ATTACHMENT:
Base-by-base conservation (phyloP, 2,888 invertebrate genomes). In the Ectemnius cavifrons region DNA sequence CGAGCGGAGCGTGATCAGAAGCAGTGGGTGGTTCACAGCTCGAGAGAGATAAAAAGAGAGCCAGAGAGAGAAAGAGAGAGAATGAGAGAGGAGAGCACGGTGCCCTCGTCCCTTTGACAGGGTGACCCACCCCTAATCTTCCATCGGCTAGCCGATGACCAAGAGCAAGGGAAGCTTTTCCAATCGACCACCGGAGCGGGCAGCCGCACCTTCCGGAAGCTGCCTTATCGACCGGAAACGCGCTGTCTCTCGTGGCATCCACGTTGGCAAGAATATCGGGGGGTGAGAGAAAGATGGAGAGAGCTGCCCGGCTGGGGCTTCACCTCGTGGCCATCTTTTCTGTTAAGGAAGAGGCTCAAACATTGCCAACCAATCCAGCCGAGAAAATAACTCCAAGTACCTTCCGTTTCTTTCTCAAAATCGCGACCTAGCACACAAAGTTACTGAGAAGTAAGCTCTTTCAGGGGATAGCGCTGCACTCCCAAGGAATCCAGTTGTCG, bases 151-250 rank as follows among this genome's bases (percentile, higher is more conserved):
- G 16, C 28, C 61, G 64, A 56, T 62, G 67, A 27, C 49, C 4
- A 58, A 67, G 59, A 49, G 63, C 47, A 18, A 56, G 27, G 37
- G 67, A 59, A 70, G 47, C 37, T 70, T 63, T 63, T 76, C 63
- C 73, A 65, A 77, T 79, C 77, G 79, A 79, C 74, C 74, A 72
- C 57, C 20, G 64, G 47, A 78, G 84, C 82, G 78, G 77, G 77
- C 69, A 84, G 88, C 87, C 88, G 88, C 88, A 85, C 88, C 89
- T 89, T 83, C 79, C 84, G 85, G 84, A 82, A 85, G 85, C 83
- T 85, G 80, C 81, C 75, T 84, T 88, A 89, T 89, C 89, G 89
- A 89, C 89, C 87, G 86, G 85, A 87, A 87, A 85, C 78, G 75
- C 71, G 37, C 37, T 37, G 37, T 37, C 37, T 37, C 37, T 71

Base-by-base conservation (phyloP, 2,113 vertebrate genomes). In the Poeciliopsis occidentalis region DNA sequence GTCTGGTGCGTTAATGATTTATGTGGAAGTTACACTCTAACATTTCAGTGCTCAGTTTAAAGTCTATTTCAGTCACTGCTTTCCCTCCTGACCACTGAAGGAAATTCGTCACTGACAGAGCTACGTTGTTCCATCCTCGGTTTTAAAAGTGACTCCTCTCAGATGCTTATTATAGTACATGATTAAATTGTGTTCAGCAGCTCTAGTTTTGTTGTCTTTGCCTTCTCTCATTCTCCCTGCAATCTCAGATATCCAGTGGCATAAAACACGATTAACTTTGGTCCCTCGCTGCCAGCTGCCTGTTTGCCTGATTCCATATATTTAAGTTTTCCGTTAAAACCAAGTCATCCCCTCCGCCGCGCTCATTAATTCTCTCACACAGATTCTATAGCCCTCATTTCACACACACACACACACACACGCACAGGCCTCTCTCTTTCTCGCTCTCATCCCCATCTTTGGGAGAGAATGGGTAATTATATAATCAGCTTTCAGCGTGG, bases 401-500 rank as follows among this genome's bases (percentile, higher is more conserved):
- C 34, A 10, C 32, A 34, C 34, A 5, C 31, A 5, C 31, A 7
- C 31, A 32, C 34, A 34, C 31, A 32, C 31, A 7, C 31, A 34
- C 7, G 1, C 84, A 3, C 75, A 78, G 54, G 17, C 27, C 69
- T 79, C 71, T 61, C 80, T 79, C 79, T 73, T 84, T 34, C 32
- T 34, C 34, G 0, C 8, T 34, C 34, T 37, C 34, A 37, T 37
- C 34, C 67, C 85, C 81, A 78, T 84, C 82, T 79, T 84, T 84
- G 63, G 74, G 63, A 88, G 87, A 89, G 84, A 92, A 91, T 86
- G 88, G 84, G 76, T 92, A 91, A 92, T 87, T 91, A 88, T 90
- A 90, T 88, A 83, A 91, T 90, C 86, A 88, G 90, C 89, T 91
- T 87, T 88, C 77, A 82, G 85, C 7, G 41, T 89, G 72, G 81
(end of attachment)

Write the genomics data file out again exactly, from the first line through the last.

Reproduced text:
Base-by-base conservation (phyloP, 2,888 invertebrate genomes). In the Ectemnius cavifrons region DNA sequence CGAGCGGAGCGTGATCAGAAGCAGTGGGTGGTTCACAGCTCGAGAGAGATAAAAAGAGAGCCAGAGAGAGAAAGAGAGAGAATGAGAGAGGAGAGCACGGTGCCCTCGTCCCTTTGACAGGGTGACCCACCCCTAATCTTCCATCGGCTAGCCGATGACCAAGAGCAAGGGAAGCTTTTCCAATCGACCACCGGAGCGGGCAGCCGCACCTTCCGGAAGCTGCCTTATCGACCGGAAACGCGCTGTCTCTCGTGGCATCCACGTTGGCAAGAATATCGGGGGGTGAGAGAAAGATGGAGAGAGCTGCCCGGCTGGGGCTTCACCTCGTGGCCATCTTTTCTGTTAAGGAAGAGGCTCAAACATTGCCAACCAATCCAGCCGAGAAAATAACTCCAAGTACCTTCCGTTTCTTTCTCAAAATCGCGACCTAGCACACAAAGTTACTGAGAAGTAAGCTCTTTCAGGGGATAGCGCTGCACTCCCAAGGAATCCAGTTGTCG, bases 151-250 rank as follows among this genome's bases (percentile, higher is more conserved):
- G 16, C 28, C 61, G 64, A 56, T 62, G 67, A 27, C 49, C 4
- A 58, A 67, G 59, A 49, G 63, C 47, A 18, A 56, G 27, G 37
- G 67, A 59, A 70, G 47, C 37, T 70, T 63, T 63, T 76, C 63
- C 73, A 65, A 77, T 79, C 77, G 79, A 79, C 74, C 74, A 72
- C 57, C 20, G 64, G 47, A 78, G 84, C 82, G 78, G 77, G 77
- C 69, A 84, G 88, C 87, C 88, G 88, C 88, A 85, C 88, C 89
- T 89, T 83, C 79, C 84, G 85, G 84, A 82, A 85, G 85, C 83
- T 85, G 80, C 81, C 75, T 84, T 88, A 89, T 89, C 89, G 89
- A 89, C 89, C 87, G 86, G 85, A 87, A 87, A 85, C 78, G 75
- C 71, G 37, C 37, T 37, G 37, T 37, C 37, T 37, C 37, T 71

Base-by-base conservation (phyloP, 2,113 vertebrate genomes). In the Poeciliopsis occidentalis region DNA sequence GTCTGGTGCGTTAATGATTTATGTGGAAGTTACACTCTAACATTTCAGTGCTCAGTTTAAAGTCTATTTCAGTCACTGCTTTCCCTCCTGACCACTGAAGGAAATTCGTCACTGACAGAGCTACGTTGTTCCATCCTCGGTTTTAAAAGTGACTCCTCTCAGATGCTTATTATAGTACATGATTAAATTGTGTTCAGCAGCTCTAGTTTTGTTGTCTTTGCCTTCTCTCATTCTCCCTGCAATCTCAGATATCCAGTGGCATAAAACACGATTAACTTTGGTCCCTCGCTGCCAGCTGCCTGTTTGCCTGATTCCATATATTTAAGTTTTCCGTTAAAACCAAGTCATCCCCTCCGCCGCGCTCATTAATTCTCTCACACAGATTCTATAGCCCTCATTTCACACACACACACACACACACGCACAGGCCTCTCTCTTTCTCGCTCTCATCCCCATCTTTGGGAGAGAATGGGTAATTATATAATCAGCTTTCAGCGTGG, bases 401-500 rank as follows among this genome's bases (percentile, higher is more conserved):
- C 34, A 10, C 32, A 34, C 34, A 5, C 31, A 5, C 31, A 7
- C 31, A 32, C 34, A 34, C 31, A 32, C 31, A 7, C 31, A 34
- C 7, G 1, C 84, A 3, C 75, A 78, G 54, G 17, C 27, C 69
- T 79, C 71, T 61, C 80, T 79, C 79, T 73, T 84, T 34, C 32
- T 34, C 34, G 0, C 8, T 34, C 34, T 37, C 34, A 37, T 37
- C 34, C 67, C 85, C 81, A 78, T 84, C 82, T 79, T 84, T 84
- G 63, G 74, G 63, A 88, G 87, A 89, G 84, A 92, A 91, T 86
- G 88, G 84, G 76, T 92, A 91, A 92, T 87, T 91, A 88, T 90
- A 90, T 88, A 83, A 91, T 90, C 86, A 88, G 90, C 89, T 91
- T 87, T 88, C 77, A 82, G 85, C 7, G 41, T 89, G 72, G 81